Sailing in Strong Winds

By Sean Semmens

Dart Sails

Strong Winds
Impalas are still competitive in strong winds against similar and like size boats; but recently we find bigger and more modern boats in our class. Upwind you need to perfect the art of feathering to Windward. Once you have managed this you will be able to carry a large sail plan. Try to avoid reefing until absolutely essential, the mainsail drives the boat, change down to at least the No3 before reefing t all and virtually neve more than 1 reef. If you need 2 reefs you should go home. Use maximum halyard tension, maximum vang, maximum mainsheet (with a strong trimmer) and traveller down the track as necessary.

Backstay is a subject that divides opinion. Deploying the backstay bends the mast, depowering the mainsail and increases forestay tension. This all sounds good but it also opens the leach of the mainsail up reducing leech tension. Impalas like a very tight leech mainsail and this gives them drive and height upwind. If the helmsman can cope the best advise is to feather upwind and keep lots of mainsheet up wind and depower by feathering and easing the traveller. Tip NEVER drop the traveller below the seat, if you need to ease the main out more than that then start easing the sheet. If the helm finds it too skittish to steer in the conditions then applying moderate backstay will dampen this all down and make it easier to sail to in the puffs.

In flat water, change straight from a No 1 Genoa to a No 3. In waves a No 2 is worth using up to about 20 knots if possible. Above 22kts you will be definitely better onto the No.3. Weight should be as far outboard as possible and a little further aft. Downwind in very strong winds crew weight should be well aft (on the pushpit). With Spinnakers up steering can be difficult reaching, try pole up and aft a little most than you would expect, and downwind pole forward to keep the centre of the sail directly in front of the bow of the boa, this will dampen the boat rolling. This is not fast but is easier to steer, if this fails try a smaller spinnaker or reach up just a little.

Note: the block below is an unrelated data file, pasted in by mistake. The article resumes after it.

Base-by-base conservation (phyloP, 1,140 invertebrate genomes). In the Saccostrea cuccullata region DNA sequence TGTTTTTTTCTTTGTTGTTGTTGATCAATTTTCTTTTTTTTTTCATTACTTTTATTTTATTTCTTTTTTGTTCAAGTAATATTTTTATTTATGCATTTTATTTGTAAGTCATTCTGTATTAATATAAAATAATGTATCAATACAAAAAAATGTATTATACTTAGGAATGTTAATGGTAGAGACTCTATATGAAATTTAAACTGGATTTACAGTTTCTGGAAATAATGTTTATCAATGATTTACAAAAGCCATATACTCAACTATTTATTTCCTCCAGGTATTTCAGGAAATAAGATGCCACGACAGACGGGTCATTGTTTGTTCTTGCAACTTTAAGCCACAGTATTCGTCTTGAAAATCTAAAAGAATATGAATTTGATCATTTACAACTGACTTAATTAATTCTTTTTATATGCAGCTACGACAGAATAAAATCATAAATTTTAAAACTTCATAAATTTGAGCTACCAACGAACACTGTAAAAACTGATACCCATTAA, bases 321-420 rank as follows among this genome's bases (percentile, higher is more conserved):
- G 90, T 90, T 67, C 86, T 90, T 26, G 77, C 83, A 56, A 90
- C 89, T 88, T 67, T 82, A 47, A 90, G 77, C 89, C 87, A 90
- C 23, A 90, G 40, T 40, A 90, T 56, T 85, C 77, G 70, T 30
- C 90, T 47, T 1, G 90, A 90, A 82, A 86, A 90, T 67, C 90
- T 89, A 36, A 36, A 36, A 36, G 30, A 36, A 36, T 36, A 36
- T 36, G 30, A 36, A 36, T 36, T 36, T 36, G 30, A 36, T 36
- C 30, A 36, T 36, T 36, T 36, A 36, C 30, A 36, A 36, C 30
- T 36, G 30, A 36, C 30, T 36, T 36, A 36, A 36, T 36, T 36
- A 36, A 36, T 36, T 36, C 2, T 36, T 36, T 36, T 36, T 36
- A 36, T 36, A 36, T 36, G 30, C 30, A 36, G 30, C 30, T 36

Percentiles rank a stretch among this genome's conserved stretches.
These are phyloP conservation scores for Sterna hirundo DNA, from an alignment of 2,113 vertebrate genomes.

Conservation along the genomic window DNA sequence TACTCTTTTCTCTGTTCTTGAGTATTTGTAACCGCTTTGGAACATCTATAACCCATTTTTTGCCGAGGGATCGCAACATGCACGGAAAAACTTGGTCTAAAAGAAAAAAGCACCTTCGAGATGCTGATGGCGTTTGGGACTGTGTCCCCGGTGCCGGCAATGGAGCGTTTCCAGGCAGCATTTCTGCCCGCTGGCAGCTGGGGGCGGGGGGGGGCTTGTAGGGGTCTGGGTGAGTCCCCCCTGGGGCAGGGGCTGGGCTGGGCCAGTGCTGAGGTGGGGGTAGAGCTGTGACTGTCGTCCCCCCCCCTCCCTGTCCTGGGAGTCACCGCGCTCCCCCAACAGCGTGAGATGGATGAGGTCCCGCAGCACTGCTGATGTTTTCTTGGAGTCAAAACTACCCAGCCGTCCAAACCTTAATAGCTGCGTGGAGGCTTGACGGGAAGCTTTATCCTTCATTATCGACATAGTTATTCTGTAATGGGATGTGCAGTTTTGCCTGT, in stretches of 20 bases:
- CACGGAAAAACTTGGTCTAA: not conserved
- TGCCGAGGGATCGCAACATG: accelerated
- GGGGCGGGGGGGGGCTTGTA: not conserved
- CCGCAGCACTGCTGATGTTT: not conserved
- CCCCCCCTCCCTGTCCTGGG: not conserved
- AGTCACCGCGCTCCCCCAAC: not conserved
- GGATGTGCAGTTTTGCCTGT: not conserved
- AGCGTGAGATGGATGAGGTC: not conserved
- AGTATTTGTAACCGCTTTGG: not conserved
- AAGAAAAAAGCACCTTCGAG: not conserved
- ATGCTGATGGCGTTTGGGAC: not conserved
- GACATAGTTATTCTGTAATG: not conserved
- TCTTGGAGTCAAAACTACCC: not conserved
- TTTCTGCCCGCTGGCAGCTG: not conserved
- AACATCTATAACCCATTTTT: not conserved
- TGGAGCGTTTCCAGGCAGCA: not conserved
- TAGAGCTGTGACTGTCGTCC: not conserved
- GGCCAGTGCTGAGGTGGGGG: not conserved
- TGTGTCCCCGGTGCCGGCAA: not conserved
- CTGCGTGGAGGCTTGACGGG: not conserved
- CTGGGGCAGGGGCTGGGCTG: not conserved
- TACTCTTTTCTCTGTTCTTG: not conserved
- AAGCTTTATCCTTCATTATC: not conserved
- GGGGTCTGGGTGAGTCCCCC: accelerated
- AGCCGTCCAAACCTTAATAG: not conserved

Most broaches with spinnakers seem to happen when dropping the spinnaker, this is because
Other general tips include: – use minimum diameter rope like 8mm spectra for all halyards and sheets, the rope will run easier, causing less snags.

Launch the Spinnaker from the companion way, this will keep a crew member off the bow as much as possible. Weight in the bow is especially bad on the Impala. Sail with a heavy crew! Especially in strong winds

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